Of the domestic trusts, currently Nevada is most favorable. Will it work if you live in California, New York or Florida? Maybe. Maybe not. We have seen both results. If a judge in California tells a Nevada trustee or a banker in New York to hand over the money or go to jail, what do you think they are going to do? The judge doesn’t have that weapon at his or her disposal offshore.
With the offshore trust in the Cook Islands, the trust jurisdiction and the trustee are both beyond the reach of the local courts. The local judge says, “hand over the money,” and the foreign trustee says, “sorry, not going to.” The funds in the trust should be in an international bank that does not have corresponding local branches.
Most often the offshore trust strategies  come with three elements: (1) The offshore asset protection trust (in the Cook Islands, for example), (2) an offshore LLC (such as one in Nevis) wholly owned by the trust, and (3) one or more bank and/or brokerage accounts (such as one in Switzerland or Luxembourg). You are the manager of the LLC and signature on the bank account. When the lawsuit gets too hot, the trustee can step in as LLC manager and protect you.
Worried about a Cook Islands trustee running off with your money? There are safeguards in place for this. First, the trustee is bonded by an insurance company, so your funds are insured. Second, the trustee must undergo intense background checks to even be considered for a trustee license. Third, this organization has established well over a thousand trusts since 1995 and has only witnessed integrity with Cook Islands trustees. Fourth, the region depends on the financial services sector to support its economy so regulators oversee trustees like drill sergeants.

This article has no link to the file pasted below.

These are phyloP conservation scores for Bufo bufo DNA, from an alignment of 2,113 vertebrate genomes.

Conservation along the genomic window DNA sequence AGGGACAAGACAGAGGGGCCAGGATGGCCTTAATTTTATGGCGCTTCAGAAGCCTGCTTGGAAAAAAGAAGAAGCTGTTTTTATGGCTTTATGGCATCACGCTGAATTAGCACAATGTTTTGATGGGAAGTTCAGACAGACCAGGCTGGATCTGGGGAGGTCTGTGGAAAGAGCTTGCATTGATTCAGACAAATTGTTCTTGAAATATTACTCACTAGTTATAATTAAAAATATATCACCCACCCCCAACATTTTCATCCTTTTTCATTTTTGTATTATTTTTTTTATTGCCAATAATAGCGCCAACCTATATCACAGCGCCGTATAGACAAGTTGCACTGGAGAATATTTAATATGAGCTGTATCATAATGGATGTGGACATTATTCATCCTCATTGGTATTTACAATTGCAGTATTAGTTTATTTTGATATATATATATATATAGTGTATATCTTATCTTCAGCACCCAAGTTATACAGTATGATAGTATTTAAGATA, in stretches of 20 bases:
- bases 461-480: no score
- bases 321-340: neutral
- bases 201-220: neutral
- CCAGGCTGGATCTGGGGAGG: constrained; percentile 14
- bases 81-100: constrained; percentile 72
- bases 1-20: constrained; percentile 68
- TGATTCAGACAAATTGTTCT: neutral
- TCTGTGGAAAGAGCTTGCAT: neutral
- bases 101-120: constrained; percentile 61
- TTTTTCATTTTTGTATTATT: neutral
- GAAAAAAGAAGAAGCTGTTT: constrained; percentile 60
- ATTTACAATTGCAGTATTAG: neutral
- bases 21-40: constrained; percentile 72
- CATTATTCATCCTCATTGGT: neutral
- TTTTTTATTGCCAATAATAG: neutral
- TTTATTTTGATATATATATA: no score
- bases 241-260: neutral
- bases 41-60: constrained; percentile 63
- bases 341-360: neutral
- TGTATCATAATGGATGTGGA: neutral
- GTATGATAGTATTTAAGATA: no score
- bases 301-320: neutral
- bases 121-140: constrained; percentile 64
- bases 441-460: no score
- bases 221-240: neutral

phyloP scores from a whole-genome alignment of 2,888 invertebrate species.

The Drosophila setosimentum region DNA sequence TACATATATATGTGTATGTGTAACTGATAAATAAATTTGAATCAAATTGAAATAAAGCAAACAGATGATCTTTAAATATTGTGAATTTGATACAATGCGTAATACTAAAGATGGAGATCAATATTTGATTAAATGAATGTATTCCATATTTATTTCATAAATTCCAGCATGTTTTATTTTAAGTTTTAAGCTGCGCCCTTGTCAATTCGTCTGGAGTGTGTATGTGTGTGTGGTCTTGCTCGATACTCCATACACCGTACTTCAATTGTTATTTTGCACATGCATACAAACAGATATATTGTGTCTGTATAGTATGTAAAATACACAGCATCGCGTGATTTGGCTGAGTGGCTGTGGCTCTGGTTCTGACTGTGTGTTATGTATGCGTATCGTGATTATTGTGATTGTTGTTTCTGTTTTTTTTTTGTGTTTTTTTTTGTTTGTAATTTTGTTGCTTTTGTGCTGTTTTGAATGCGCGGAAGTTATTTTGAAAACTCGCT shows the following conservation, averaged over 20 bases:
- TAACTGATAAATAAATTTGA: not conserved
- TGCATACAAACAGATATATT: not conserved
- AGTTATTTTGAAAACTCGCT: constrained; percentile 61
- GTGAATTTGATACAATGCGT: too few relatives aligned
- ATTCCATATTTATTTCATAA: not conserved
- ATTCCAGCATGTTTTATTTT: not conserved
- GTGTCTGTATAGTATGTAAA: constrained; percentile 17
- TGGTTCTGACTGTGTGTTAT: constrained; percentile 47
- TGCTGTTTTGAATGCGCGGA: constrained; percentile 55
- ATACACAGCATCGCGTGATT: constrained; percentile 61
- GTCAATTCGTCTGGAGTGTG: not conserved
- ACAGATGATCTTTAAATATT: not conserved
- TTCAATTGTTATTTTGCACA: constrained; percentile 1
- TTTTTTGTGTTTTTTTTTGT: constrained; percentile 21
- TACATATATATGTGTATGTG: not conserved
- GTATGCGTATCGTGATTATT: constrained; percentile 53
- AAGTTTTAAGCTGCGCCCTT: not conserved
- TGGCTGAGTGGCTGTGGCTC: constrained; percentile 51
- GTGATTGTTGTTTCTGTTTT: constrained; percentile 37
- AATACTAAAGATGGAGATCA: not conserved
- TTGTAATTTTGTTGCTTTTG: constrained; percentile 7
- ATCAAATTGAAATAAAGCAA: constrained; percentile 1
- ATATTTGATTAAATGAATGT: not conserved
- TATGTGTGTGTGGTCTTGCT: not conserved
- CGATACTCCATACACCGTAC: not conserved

Offshore asset protection trusts can also be drafted with living trust-like estate planning provisions. So, the equivalent of “when I die everything goes to my spouse and when we both die everything goes to the kids,” or your desired alternative, can be incorporated into an offshore asset protection trust deed.
Want to know more? The offshore asset protection trust is discussed in great detail on this website.
Annuities are occasionally touted as asset protection vehicles. However, there are several challenges. First, they only work in some states. Second, if placed in an annuity when a potential defendant knows a lawsuit is on the horizon, the judge will likely disallow transaction as a fraudulent transfer. Third, the annuitant loses full access to the money.
In an annuity, an individual merely receives a regular payment installment over a certain amount of years. In a fixed annuity, that amount usually remains the same from beginning to end. In a variable annuity, the amount paid out depends on the investment return.
Transferring cash into an annuity is considered permanent. Getting a three-percent return on an annuity and want to move the cash into a real estate investment that could double your money? Forget about it. The money is stuck inside the annuity. With an international trust, when the legal problems go away you are free to do with your cash what you want. All of it.
If someone decides to set up an annuity, they can pay one large sum or make payments on the annuity. As mentioned, annuities are creditor exempt in some states. However, the amount of the exemption from state to state can vary from just a few hundred dollars or to an unlimited amount of money. Some states exempt all annuities, and some others only allow annuities to be exempt if they are paid out to a spouse, children, or other dependent.
Why do financial institutions offer such tools? Because they invest your money in high yielding investments, such as the stock market and receive a respectable long-term return and give the annuitant a low yielding long-term return. The institution keeps the difference. So, in many cases, the annuity tends to work out better for the annuity salesperson than the annuitant. Since there are other asset protection vehicles that offer you more flexibility and control, consider the alternatives.
In summary, there are a variety of tools to use for asset protection and lawsuit deterrence. The following is a summary of options and strategies discussed here.